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Teaching Cultural Responsiveness and Affirmative Care Skills to SW Graduate Students

Presented by:

Nicole L. Arkadie, California State University of San Bernardino

Erik M. P. Schott, California State University of San Bernardino

Through a DEI lens. Enhancing cultural responsiveness and affirmative care skills of graduate students to work with BIPOC and marginalized communities.

Teaching Cultural Responsiveness and Affirmative Care Skills to SW Graduate Students


Social work students’ clinical and ethical skill development must ensure they have adequate cultural humility/responsiveness and an affirming care approach to client services while utilizing a Diversity, Equity, and Inclusion (DEI) framework with marginalized communities. Social work students’ effective client care skills are essential while working with diverse and marginalized populations by addressing three critical domains in coursework designed from a DEI framework that includes: assessment, engagement, and intervention. In addressing these three domains, future professional social workers will ensure that they are providing affirmative, culturally competent clinical care to individuals, couples, families, groups, and communities.


Instructional Skills, Course/Curriculum (Re) Design, Indirect Instruction


Acquire strategy on how to incorporate a DEI framework in course syllabus.
Describe and provide information about affirming care approach to use with students.
Demonstrate cultural responsiveness as an teaching intervention for students.

Hear it from the author:

Teaching Cultural Responsiveness and Affirmative Care Skills to SW Graduate StudentsNicole L. Arkadie, California State University of San Bernardino
00:00 / 01:12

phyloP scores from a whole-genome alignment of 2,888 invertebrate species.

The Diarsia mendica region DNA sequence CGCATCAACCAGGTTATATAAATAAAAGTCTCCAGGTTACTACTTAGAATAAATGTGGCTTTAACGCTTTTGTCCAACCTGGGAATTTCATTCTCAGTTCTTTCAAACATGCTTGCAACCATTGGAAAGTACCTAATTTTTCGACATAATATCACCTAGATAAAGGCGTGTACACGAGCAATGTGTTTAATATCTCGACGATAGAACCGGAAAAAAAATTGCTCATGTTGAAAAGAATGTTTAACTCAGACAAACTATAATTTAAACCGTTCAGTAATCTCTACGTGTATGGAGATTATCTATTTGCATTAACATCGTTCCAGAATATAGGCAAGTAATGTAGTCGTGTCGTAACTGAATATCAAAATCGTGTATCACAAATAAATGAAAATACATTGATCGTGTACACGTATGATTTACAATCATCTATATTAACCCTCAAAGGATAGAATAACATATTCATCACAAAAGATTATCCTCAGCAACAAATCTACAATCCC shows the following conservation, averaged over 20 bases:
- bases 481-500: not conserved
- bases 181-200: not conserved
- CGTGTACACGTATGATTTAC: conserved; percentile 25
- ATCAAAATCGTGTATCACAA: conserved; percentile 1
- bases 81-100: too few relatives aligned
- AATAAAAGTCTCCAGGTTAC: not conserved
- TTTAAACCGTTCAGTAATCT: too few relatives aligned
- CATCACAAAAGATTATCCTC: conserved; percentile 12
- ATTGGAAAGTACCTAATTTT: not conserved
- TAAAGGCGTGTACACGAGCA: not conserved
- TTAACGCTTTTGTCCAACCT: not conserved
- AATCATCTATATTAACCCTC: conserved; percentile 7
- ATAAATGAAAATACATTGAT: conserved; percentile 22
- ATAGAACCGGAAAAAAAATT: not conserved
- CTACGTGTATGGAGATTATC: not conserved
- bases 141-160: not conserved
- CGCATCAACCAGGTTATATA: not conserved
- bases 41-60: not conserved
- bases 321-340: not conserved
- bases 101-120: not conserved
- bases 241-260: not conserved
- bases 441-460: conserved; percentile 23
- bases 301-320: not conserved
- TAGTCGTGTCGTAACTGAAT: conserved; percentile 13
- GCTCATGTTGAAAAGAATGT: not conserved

Audio Transcript:

Hi! My name is Dr. Erik Schott and I am a clinical social worker and an assistant professor at the School of Social Work at the California State University at San Bernardino and I'm here with my colleague.

Hi! I'm Dr. Nicole Arkadie, also in the School of Social Work and we developed this poster as a problem because students felt ill equipped in their practice skills to work with diverse underserved populations due to the deficit in the course curriculum. Our master level students expressed the need to have micro practice courses that specifically targeted cultural responsiveness and engagement of client services.

We really saw that there was a need to create a graduate level social work course to address issues that impact the lack of inclusive diverse and equitable client services for our students. The DEI elective course and the Social Work Practice with the LGBTQ2SIA+ Community courses were developed as direct response to student driven initiatives.

We look forward to speaking more to you about what we discovered in these courses.


Call, D. C., Challa, M., & Telingator, C. J. (2021). Providing affirmative care to transgender and gender diverse youth: Disparities, interventions, and outcomes. Current Psychiatry Reports, 23(6), 1–10.

Gay, G. (2002). Preparing for culturally responsive teaching. Journal of teacher education, 53(2), 106–116.

Sue, S., Fujino, D. C., Hu, L.-t., Takeuchi, D. T., & Zane, N. W. S. (1991). Community mental health services for ethnic minority groups: A test of the cultural responsiveness hypothesis. Journal of Consulting and Clinical Psychology, 59(4), 533–540.

Thorp, H. H. (2020). Time to look in the mirror. Science, 368(6496), 1161.

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